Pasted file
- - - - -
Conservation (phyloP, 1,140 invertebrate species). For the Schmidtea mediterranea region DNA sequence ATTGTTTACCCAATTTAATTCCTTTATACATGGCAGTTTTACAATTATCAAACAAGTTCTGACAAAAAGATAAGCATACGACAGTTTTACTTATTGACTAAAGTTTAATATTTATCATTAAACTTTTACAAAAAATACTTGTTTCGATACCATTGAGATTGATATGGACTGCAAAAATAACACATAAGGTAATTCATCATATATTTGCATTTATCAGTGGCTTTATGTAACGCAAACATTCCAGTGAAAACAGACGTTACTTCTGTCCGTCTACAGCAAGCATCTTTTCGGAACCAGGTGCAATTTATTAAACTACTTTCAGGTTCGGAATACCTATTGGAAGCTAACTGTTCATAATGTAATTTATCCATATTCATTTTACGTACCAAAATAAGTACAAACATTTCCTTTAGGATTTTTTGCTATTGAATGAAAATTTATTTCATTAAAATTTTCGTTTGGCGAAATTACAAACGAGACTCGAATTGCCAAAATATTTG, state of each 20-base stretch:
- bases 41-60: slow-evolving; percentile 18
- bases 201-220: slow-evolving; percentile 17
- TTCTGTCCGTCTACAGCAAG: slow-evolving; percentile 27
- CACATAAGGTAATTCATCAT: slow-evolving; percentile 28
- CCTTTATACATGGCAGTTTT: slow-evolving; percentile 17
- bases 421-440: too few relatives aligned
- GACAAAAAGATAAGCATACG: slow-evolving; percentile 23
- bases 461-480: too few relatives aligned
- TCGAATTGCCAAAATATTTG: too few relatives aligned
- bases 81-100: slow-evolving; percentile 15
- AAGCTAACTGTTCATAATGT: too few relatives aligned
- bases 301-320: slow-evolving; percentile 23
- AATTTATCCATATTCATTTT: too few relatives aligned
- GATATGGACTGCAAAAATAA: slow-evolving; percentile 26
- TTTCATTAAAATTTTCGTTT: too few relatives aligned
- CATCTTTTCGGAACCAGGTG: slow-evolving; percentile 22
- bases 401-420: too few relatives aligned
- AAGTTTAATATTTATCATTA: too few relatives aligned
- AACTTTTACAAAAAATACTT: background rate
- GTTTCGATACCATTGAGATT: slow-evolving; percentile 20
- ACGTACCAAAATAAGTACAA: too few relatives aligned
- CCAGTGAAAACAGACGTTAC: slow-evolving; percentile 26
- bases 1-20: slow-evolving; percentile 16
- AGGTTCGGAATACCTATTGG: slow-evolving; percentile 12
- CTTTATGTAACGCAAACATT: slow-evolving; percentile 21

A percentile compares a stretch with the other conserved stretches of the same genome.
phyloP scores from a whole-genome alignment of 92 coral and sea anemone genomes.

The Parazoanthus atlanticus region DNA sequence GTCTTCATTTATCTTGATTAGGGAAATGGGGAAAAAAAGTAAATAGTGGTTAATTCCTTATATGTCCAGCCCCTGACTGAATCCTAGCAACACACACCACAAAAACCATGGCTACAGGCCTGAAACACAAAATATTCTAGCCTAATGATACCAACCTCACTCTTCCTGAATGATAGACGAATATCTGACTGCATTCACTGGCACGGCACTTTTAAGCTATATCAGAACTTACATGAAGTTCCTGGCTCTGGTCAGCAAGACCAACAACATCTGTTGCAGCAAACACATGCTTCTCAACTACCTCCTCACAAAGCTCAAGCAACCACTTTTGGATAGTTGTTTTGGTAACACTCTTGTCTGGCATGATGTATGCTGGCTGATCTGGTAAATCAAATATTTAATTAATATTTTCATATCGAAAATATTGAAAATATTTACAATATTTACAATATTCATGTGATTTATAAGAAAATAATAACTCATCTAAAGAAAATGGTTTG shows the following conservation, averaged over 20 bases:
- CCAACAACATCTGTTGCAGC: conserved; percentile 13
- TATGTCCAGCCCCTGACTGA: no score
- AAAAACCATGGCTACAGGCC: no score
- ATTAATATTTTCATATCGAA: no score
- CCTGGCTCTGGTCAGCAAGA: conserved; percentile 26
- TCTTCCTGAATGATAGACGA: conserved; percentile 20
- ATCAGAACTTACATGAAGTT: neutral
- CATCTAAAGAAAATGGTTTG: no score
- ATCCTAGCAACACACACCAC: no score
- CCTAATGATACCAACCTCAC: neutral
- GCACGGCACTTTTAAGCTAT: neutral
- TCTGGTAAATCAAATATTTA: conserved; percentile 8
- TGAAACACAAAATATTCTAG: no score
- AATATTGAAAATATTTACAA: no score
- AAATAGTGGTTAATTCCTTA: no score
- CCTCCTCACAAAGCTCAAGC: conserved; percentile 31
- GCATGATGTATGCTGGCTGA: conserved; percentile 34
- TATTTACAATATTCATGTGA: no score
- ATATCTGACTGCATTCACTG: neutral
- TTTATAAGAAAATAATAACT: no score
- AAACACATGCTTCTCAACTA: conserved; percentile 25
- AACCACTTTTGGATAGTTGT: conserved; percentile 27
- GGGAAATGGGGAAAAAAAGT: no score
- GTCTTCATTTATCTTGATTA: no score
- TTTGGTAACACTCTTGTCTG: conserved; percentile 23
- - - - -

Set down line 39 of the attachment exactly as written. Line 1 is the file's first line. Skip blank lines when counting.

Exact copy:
- CCTAATGATACCAACCTCAC: neutral